Recorded: 14 May 2004
Mapping human chromosomes started out initially with this very early project with the immune genes with Rob Porter back in the mid 1980. That was just one example. That was just one overlap between two clones and my team was somewhere on one of them. It nevertheless opened the door to what could be done. It was sometime later when I first moved to Guy’s Hospital and we were working on X-chromosome genes in relation to disease and in particular we were trying to reach out from a well known gene into unchartered territory and the same horrible feeling of the unknown, of the uncertainty came, as it had come previously with the chromosomes 6 project. We couldn’t tell whether we could reach out to the next landmark in one step, or ten steps or whether we even had the technology to do it. These local projects that [we] were working on: trying to build on X-chromosome genetics and to begin to understand whole regions of the chromosome. I started to get very interested in this challenge, at trying to turn that unknown into something that was fully chartered and by which we could not only make use of the genes we already had, but actually start to find other genes or to bring new powerful resources to bear in finding genes that were important in disease. It was a very direct link to build maps of chromosomes and then find genes that were direct clinical elements to patients. That was particularly strong, I think, on the human X-chromosome
I was never skeptical about the genome. Perhaps because my whole scientific career started when the concept of understanding genes and trying to establish a path between them was being talked about. Perhaps the sheer ambition of the project is exciting more than off-setting—no real reason for skepticism [when there is] the excitement of doing it. There were very clear reasons to do it. To move from a position of unknown, not knowing where things are relative to each other, to suddenly being able to lay them out on essentially this very simple single thread. It’s conceptually simple and extremely important to do.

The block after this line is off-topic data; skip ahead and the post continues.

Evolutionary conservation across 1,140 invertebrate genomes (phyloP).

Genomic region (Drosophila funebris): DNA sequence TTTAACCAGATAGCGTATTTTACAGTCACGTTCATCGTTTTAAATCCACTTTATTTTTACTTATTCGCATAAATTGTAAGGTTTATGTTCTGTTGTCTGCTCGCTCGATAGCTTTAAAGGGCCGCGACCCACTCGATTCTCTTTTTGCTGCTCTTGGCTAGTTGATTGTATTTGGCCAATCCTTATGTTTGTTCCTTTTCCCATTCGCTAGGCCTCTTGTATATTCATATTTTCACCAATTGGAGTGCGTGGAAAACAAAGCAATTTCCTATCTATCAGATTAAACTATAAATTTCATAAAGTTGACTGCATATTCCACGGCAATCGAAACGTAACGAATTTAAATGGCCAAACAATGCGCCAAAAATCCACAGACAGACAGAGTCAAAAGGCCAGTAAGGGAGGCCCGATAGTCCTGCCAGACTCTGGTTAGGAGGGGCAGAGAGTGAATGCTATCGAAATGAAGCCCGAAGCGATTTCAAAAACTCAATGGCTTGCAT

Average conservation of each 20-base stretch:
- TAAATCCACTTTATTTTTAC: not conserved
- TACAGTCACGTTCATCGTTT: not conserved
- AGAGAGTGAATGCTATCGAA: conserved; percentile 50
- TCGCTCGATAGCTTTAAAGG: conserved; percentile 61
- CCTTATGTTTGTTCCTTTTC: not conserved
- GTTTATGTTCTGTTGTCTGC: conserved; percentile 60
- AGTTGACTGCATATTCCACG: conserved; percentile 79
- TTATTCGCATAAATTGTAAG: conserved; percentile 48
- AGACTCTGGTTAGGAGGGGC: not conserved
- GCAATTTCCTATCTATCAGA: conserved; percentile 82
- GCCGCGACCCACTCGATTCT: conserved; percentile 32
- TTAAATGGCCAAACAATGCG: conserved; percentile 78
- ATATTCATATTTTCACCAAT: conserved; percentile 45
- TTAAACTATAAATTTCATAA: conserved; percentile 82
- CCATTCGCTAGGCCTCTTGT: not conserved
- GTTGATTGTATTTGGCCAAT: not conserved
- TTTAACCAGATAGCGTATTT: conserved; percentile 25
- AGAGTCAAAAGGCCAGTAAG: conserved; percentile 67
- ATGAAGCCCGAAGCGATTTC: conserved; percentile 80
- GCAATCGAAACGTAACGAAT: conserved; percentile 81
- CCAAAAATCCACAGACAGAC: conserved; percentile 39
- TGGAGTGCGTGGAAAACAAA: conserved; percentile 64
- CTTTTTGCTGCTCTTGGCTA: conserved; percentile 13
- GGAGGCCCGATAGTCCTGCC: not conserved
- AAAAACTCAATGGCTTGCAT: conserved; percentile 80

David Bentley, molecular biologist and geneticist, is currently Vice President and Chief Scientist of DNA Sequencing at Illumina, Inc., a commercial developer of genetic analysis tools and systems.
Educated at the University of Cambridge (M.A. in biochemistry) and the University of Oxford (Ph. D.), Dr. Bentley was a postdoctoral fellow, lecturer, and senior lecturer at Guy's and St. Thomas's Hospital in London from 1991 to 1993 where he studied mutations that cause genetic diseases, and a Senior Lecturer in the Division of Medical & Molecular Genetics at the University of London.
In 1993 he was brought to Sanger Centre (now known as Wellcome Trust Sanger Institute) as a founding member and head of human genetics by his mentor, John Sulston. Dr. Bentley led Sanger in their major contributions to the Human Genome Project, The Single Nucleotide Polymorphisms (SNP) Consortium, and the International Haplotype Mapping (HapMap) Project. Dr. Bentley left Wellcome in 1985 to join commercial sequencer, Solexa, Inc., as Chief Scientist where he was responsible for the Company’s DNA sequencing applications development and projects. Solexa was acquired by Illumina in 2007.